OK, let’s talk early polls in presidential elections. What exactly do they tell us?
They tell us what people are hearing, and sometimes that will matter. While nomination surveys can’t successfully predict what will happen in next year’s primaries and caucuses, let alone the general election next November, they can — interpreted carefully — say something about what’s happened so far.
Ed Kilgore at Washington Monthly makes that case, pointing out that polling can have real impact even when it’s nonsense if the right people take it seriously.
This may have happened on the Democratic side over the last couple of years. Hillary Clinton, temporarily shielded from normal partisanship during her time at the State Department, polled unusually well. It’s possible that party actors — the politicians, campaign and governing professionals, formal officials and staff, donors and activists, and aligned interest groups and media that matter most in nominations — saw those numbers and believed they would hold up through November 2016.
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If so, those polls helped her get a jump on securing the nomination early, even if she will likely perform as well as any Democrat would in the general election.
Even if you believe party actors are only minimally affected by polls and accept that the horse-race question isn’t predictive at all, some claim you can find out plenty in the questions about candidate favorability, for example.
While some voters will answer a pollster’s questions right now, most people aren’t focused on presidential elections this early. Even fairly attentive voters can’t tell a Marco Rubio from a Scott Walker or, for that matter, from a George Pataki. And they may even be a little confused about which Bush they’re being asked about.
So what are we hearing when voters claim to like one candidate and dislike another (say, Chris Christie, who polls poorly now)?
It’s going to be a mix of three things.
One is reaction to opinion leadership. Rush Limbaugh listeners, for example, will adopt Limbaugh’s opinion; liberals may adopt what they’ve heard Nancy Pelosi say.
Second, there’s a general echoing of what has been in the news lately and over time. Brand-new candidates are usually introduced with a flattering biography, for example, which can produce a nice bounce in favorable numbers. This can stall or be reversed when new information is reported.
And third, some direct reaction from voters about the candidates is less affected by what they’ve been hearing from others, and might hint at how the larger electorate will react once it has more exposure to the candidate.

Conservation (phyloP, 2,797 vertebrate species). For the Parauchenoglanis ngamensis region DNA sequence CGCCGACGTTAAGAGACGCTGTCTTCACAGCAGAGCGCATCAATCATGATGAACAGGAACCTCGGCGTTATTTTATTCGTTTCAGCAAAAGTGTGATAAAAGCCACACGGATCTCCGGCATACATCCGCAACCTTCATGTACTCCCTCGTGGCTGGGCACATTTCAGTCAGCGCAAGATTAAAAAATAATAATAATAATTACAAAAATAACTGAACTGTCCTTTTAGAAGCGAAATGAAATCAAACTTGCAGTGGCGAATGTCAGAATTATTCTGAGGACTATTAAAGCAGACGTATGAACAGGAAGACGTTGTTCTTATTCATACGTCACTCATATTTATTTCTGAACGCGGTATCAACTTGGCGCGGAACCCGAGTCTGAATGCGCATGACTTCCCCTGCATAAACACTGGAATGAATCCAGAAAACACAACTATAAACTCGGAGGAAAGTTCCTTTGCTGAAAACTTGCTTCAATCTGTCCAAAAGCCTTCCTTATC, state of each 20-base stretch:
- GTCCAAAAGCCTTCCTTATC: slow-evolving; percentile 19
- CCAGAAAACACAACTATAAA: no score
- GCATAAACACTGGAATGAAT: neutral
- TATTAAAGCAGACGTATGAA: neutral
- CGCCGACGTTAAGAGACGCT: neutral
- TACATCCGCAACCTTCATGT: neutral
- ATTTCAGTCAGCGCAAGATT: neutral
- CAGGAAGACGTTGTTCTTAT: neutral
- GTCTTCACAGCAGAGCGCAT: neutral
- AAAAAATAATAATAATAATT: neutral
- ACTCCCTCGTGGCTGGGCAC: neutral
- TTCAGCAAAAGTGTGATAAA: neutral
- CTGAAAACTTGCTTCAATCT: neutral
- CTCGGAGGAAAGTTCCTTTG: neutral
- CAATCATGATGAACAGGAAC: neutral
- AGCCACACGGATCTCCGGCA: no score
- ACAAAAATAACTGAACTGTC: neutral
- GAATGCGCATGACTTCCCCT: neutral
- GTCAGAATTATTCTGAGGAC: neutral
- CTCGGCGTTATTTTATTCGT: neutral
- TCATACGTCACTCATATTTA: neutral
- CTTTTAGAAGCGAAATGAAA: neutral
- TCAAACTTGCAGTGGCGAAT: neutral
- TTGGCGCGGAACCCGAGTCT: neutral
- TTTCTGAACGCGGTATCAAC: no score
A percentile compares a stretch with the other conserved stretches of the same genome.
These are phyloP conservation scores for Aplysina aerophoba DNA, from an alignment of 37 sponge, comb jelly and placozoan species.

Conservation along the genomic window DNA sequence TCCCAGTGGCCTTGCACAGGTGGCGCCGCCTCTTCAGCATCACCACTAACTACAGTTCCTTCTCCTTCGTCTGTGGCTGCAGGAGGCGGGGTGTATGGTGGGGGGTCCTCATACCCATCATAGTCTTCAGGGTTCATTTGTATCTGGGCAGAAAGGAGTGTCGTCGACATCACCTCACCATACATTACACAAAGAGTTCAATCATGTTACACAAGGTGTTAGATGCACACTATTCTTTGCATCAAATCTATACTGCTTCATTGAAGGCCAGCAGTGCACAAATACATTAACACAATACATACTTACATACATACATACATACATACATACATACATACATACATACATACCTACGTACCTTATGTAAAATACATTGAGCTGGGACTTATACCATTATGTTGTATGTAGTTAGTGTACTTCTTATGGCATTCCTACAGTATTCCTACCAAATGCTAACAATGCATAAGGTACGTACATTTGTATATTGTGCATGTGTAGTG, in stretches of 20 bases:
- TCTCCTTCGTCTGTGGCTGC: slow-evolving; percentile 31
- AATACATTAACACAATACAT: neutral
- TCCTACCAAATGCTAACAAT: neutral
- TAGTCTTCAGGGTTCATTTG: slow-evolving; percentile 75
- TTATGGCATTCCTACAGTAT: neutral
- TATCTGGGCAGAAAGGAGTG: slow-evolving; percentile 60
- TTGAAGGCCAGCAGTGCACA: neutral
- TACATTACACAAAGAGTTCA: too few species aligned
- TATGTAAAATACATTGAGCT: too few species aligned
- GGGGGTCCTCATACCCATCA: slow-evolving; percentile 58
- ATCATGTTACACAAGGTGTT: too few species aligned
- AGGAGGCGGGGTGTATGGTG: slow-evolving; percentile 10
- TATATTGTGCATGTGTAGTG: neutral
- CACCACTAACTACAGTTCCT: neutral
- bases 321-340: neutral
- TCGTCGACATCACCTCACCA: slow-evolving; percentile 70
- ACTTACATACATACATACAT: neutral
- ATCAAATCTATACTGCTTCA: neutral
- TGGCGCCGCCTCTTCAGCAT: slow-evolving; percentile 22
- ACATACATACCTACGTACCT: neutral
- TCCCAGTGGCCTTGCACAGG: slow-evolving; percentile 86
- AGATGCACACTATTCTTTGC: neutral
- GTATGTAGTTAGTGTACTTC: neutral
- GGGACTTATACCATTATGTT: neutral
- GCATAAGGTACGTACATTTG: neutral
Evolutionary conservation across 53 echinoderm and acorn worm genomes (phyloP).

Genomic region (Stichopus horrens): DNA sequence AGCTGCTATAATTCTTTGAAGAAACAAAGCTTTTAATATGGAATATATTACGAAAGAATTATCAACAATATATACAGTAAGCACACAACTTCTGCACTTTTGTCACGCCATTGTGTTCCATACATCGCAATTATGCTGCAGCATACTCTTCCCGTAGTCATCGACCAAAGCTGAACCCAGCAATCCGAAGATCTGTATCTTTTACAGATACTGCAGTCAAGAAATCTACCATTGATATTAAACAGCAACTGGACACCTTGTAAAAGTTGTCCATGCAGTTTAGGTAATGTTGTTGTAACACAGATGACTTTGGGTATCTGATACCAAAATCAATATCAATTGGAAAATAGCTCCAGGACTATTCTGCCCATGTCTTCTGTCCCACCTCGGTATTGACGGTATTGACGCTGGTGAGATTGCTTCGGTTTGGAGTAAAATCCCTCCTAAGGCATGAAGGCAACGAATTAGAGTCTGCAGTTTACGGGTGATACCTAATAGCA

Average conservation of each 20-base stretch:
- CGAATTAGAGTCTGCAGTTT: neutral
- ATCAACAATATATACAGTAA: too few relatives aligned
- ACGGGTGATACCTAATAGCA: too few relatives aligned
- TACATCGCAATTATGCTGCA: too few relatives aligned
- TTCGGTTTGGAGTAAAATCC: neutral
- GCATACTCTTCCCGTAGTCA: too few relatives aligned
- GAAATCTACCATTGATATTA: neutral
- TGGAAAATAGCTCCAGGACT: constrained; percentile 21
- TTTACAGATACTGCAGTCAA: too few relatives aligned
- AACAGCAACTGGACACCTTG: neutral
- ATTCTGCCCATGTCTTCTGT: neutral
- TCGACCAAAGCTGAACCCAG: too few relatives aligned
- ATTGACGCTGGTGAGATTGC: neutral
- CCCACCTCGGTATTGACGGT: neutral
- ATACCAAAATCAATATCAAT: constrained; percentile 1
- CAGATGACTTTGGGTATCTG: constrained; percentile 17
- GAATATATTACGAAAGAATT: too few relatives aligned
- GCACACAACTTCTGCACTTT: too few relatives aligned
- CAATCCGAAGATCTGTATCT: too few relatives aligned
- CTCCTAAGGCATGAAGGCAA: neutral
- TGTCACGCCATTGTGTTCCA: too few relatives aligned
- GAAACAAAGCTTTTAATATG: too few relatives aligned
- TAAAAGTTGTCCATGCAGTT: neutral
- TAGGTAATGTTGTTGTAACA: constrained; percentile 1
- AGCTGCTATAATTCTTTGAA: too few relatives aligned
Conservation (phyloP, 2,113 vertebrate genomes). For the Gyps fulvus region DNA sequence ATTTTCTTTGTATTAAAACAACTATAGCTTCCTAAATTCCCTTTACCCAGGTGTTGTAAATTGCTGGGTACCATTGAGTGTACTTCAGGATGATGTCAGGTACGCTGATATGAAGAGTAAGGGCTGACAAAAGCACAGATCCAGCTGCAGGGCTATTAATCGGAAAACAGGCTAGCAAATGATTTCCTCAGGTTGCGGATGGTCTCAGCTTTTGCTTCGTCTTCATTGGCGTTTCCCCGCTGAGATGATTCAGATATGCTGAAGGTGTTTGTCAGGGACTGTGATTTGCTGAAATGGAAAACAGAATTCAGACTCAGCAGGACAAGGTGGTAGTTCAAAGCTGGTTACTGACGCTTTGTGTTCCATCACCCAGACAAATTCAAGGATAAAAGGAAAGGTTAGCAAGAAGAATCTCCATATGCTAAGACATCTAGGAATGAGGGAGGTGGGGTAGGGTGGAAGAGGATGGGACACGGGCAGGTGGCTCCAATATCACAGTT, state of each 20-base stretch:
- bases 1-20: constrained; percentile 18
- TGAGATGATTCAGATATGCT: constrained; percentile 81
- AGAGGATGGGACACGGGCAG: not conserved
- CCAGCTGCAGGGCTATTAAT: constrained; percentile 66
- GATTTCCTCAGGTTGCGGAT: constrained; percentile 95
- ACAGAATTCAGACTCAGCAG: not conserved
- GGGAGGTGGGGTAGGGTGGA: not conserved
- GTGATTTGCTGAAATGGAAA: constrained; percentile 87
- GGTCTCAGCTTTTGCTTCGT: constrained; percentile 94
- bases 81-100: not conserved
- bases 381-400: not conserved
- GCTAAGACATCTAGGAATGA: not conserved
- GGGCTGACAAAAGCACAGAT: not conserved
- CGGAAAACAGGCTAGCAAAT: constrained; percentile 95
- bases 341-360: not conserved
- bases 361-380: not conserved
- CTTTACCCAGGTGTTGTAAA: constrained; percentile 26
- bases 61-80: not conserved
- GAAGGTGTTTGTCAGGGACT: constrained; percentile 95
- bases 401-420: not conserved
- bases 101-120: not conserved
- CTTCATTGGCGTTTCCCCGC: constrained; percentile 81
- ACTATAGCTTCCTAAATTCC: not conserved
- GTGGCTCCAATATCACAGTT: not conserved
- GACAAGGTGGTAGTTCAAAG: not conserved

Alas, it’s impossible to untangle those three factors. And it’s likely that the only one with any real value-added — the third one measuring direct reaction — has the smallest influence, given that hardly anyone watches a lot of C-SPAN, for example.
If this is true, then all we know from the careful dives into early polling numbers is how the press is portraying the candidates. And we need evidence outside of polling to predict how the candidates will be portrayed in the future.
Take the case of Christie, who is unpopular among Republicans generally, especially among conservatives. This attitude is likely to continue, not because rank-and-file conservatives inherently dislike him, but because Republican opinion leaders, especially conservative ones, will continue to signal they want nothing to do with him. So the place to look isn’t in the polling numbers. It’s in careful reporting about what Republican party leaders are thinking. This in turn will eventually affect what the party’s opinion leaders say.
So, when you read polls saying what voters think, take it as a shorthand for what the media has said so far about a candidate. And while some political actors may take it far too seriously and may even make decisions based on that information, it otherwise isn’t predictive of anything. For that, we have to wait until voters get engaged — in the last few weeks before they are scheduled to vote.
Jonathan Bernstein is a Bloomberg View columnist covering U.S. politics.
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